Miami is not a program that can happily live in a vacuum. Not when its history is so intricately tied to its present.
Big wins are expected. So are championships. And that is why there is more pressure on Miami coach Al Golden than there is on Florida State coach Jimbo Fisher headed into their showdown on Saturday. That might not make much sense on the surface because Fisher needs to win out to get Florida State into the College Football Playoff.
But Fisher has succeeded where Golden has not. Fisher has his signature victories on his résumé.
Golden is still looking for one. He is 0-3 against the rival Seminoles. Including games against the Noles, Golden is 3-7 against teams ranked in the Top 25 at the time Miami played them. His two biggest wins ended up turning into duds -- No. 17 Ohio State in 2011 and No. 12 Florida in 2013. Both those teams ended up with losing records.
“For everybody, to win this game would be big,” linebacker Denzel Perryman said. “The past four years, we've been coming up short, so to have that win would be big for us and the coaches and the program, To have that W is always great momentum.”
When the senior class signed with Miami, there was no way to envision being winless against the Seminoles.
“Of course not, you come to Miami to beat Florida State,” offensive lineman Shane McDermott said. “It’s been four years, and we haven’t beaten them. it’s been a rough road in that sense, but we have a great shot coming up this Saturday. It’s my senior year, so we’d really like to get that win.”
Given the way both Florida State and Miami have played of late, the oddsmakers have made the Noles slim favorites, bolstering expectations for a close game and potential Hurricanes win. If Miami gets blown out, you can bet the Golden critics will be out again, the way they were after Miami lost to Georgia Tech to drop to 3-3.
A group of fans flew a banner over Sun Life Stadium the following week during the Cincinnati game, reading “Fire Al Golden.” Prominent alumni started questioning the direction of the program. But all those critics have grown silent during the Canes’ three-game winning streak.
Golden has had plenty of people come to his defense, too, from former receiver Michael Irvin to former running back Mike James. Athletic director Blake James remains firmly behind him as well.
“Coach Golden’s done a tremendous job,” McDermott said. “He stayed here throughout all our NCAA storm, and he handled every single thing with class, and he’s really showed love for our university. There’s been a lot of yapping going on around the program, but he just ignores it. That’s one great quality he has. Every single day, he goes to practice, and he wants to make us the best possible team he can. We’re starting to become that.”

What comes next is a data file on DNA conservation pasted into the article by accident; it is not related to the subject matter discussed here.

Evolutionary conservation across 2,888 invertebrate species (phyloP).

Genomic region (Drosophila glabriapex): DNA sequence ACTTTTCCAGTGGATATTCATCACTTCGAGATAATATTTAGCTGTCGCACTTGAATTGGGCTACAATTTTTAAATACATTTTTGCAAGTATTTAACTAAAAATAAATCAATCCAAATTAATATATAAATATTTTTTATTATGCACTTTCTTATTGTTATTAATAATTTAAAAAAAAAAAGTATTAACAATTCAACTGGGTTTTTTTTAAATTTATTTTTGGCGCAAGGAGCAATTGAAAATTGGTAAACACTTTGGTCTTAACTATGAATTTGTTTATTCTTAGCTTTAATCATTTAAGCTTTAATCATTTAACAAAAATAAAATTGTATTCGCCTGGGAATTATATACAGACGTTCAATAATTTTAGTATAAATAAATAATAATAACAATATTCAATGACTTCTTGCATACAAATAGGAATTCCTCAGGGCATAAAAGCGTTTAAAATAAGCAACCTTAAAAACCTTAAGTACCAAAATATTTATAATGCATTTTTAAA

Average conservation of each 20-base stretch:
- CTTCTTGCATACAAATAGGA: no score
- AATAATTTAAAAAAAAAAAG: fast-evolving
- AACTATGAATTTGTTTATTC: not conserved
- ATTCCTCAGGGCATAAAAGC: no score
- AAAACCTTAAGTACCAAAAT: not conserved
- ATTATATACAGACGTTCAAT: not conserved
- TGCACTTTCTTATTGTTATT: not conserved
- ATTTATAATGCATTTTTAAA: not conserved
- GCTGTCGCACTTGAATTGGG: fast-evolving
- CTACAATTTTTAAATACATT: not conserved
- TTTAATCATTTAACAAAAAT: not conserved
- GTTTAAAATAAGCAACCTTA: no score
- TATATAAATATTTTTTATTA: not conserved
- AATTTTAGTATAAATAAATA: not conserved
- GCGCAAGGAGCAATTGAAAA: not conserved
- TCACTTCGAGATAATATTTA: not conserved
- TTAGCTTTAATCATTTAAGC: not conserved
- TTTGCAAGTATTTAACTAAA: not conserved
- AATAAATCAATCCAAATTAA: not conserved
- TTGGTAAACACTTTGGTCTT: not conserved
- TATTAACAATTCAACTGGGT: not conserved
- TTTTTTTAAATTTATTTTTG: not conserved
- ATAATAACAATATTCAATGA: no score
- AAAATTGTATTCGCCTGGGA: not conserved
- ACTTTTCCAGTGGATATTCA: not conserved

Golden has hung signs up around the football facilities that say, “Ignore the Noise.” Despite disappointing results against Louisville, Nebraska and Georgia Tech, Miami has the No. 11-ranked defense in the country (312 ypg) and is on pace to have its best rushing performance since the 2001 national championship team.
On the flip side, Miami has lost three of its four toughest games this season. Of its six wins, only one is over a power-five team with a winning record -- No. 21 Duke.
“We’ve made a lot of progress,” Golden said. “Obviously, you open the season with an inexperienced quarterback at two very difficult places to play at Louisville and Nebraska. So I think we learned a lot from that. Certainly, our quarterback has learned a lot. He’s done a better job protecting the ball, and he's grown throughout the season. It’s a great challenge coming up.”
Golden and Davis do have one more thing in common. As McDermott alluded to, both coaches had to deal with NCAA sanctions at the start of their tenures. Davis eventually beat Florida State after five straight losses, and set the program up for its fifth national championship.
But 15 years later, there seems to be more impatience from many Miami supporters, desperate to get back to national prominence the way Florida State has over the past three years. Golden and his players are desperate to win, too. They try to “ignore the noise” but they are not completely blind and deaf.
They know the perception. They know they have to win this game.
“Of course, you get angry, but you turn that into fuel and say, ‘You know what? We’re going to prove everyone wrong here,'" McDermott said.
Their opportunity to prove it comes on Saturday.